What is tea?
Tea is the second-most consumed drink in the world, surpassed only by water. An often-surprising fact to tea novices is that all teas (Black, Green, Oolong, White and Pu’erh) come from the same plant. The scientific name of this versatile plant is Camellia sinensis (it’s actually related to the lovely camellia flowers seen in botanical gardens and landscapes). Camellia sinensis is a sub-tropical evergreen plant native to Asia but now grown around the world. The tea plant grows best in loose, deep soil, at high altitudes, and in sub-tropical climates. So, in short, “tea” is anything derived from the Camellia sinensis plant. Anything else, while sometimes called “tea”, is more accurately referred to as an herbal tea or tisane. Tisanes include chamomile, Rooibos and fruit teas.
Tea contains antioxidant compounds of polyphenols that help the body fight harmful free radicals. It is believed that harmful free radical can lead to cancer and heart disease. Tea also contains flavonoids that restricts the build up of cholesterols and help with blood vessel functionality.
Protects Teeth & Strengthens Bones
Polyphenols found in tea may reduce plaque, which lowers your chance of cavity and gum disease. Tea also contains fluoride that helps protect against tooth decay. Fluoride is extracted from the soil by the tea plant. This identified mineral also strengthens bones and prevents osteoporosis.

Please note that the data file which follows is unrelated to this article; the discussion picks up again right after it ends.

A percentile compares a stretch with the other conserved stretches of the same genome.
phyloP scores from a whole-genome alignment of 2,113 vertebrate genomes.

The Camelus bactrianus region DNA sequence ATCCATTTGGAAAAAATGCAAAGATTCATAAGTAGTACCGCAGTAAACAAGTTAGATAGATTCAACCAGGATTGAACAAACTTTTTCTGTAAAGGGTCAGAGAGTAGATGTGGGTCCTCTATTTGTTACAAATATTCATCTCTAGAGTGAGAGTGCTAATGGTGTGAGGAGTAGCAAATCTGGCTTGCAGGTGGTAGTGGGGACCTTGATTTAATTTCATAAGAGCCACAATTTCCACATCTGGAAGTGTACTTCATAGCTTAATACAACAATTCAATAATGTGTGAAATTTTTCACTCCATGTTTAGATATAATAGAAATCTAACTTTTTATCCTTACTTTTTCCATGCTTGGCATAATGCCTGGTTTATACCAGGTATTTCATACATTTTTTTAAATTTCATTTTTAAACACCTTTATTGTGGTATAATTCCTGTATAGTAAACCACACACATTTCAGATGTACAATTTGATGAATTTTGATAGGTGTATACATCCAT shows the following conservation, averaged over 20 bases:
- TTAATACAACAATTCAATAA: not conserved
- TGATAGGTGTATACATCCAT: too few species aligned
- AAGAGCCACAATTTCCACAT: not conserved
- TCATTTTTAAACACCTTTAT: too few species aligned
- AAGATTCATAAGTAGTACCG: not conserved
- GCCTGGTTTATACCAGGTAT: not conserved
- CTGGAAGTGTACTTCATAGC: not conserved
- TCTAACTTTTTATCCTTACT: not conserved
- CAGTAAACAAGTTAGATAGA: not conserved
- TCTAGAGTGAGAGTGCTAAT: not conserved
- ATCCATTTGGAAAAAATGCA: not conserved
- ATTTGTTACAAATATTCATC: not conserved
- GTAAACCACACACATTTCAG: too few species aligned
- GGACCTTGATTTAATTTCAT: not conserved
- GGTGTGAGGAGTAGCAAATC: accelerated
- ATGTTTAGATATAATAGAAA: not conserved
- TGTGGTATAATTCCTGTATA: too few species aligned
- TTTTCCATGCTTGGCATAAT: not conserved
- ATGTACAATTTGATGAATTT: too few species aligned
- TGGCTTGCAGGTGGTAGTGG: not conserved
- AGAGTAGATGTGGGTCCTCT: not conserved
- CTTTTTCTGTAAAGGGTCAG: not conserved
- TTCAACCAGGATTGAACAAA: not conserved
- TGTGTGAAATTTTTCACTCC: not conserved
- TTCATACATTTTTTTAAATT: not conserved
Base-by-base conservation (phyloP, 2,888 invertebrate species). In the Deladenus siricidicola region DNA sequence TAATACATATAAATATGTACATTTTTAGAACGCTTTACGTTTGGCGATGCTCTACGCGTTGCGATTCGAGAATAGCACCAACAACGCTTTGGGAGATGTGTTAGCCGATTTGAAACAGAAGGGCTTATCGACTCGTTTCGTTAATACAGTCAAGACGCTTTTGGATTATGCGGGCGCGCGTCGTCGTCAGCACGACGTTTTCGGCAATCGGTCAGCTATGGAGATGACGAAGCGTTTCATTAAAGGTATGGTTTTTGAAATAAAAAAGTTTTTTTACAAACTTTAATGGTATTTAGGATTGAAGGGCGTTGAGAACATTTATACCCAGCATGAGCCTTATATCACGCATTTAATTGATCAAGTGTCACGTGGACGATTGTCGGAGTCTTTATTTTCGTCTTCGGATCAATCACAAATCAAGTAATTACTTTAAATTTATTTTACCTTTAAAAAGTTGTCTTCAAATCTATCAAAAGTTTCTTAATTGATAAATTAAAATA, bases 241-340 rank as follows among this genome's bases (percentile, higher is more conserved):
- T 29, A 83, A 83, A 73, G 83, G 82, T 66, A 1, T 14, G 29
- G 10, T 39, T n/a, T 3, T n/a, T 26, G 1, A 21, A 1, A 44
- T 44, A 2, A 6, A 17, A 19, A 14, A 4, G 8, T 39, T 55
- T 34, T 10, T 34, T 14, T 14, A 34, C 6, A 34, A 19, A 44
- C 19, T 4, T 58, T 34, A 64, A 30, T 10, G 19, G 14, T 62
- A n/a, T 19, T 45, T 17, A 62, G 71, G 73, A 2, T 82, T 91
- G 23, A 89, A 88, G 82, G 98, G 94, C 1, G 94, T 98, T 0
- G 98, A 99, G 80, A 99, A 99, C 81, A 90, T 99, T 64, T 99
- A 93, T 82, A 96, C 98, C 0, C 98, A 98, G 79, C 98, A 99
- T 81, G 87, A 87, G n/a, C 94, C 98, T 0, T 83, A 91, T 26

The polyphenols in tea help with digestion of fatty food by increasing the flow of digestive juices.
Prevent Food Poisoning
The catechins in tea are a powerful sterilizing agent, which kills germs and bacteria. Tea prevents food poisoning by fighting against stomach diseases caused by harmful bacterias.
Look and Feel Younger
Studies suggested that the high concentration of antioxidants in tea have an anti-aging effect.
Strengthen the Immune System
Vitamin C in green tea helps to treat the flu and the common cold. Moreover, the polyphenols in tea have shown to increase the number of white blood cells in our immune system.
Tea is a good source of fluid intake that replenishes lost body liquid. Doctors recommend that it is vital to drink at least 1.5 liters of fluid a day. Tea is low in calorie and it is a great thirst quencher.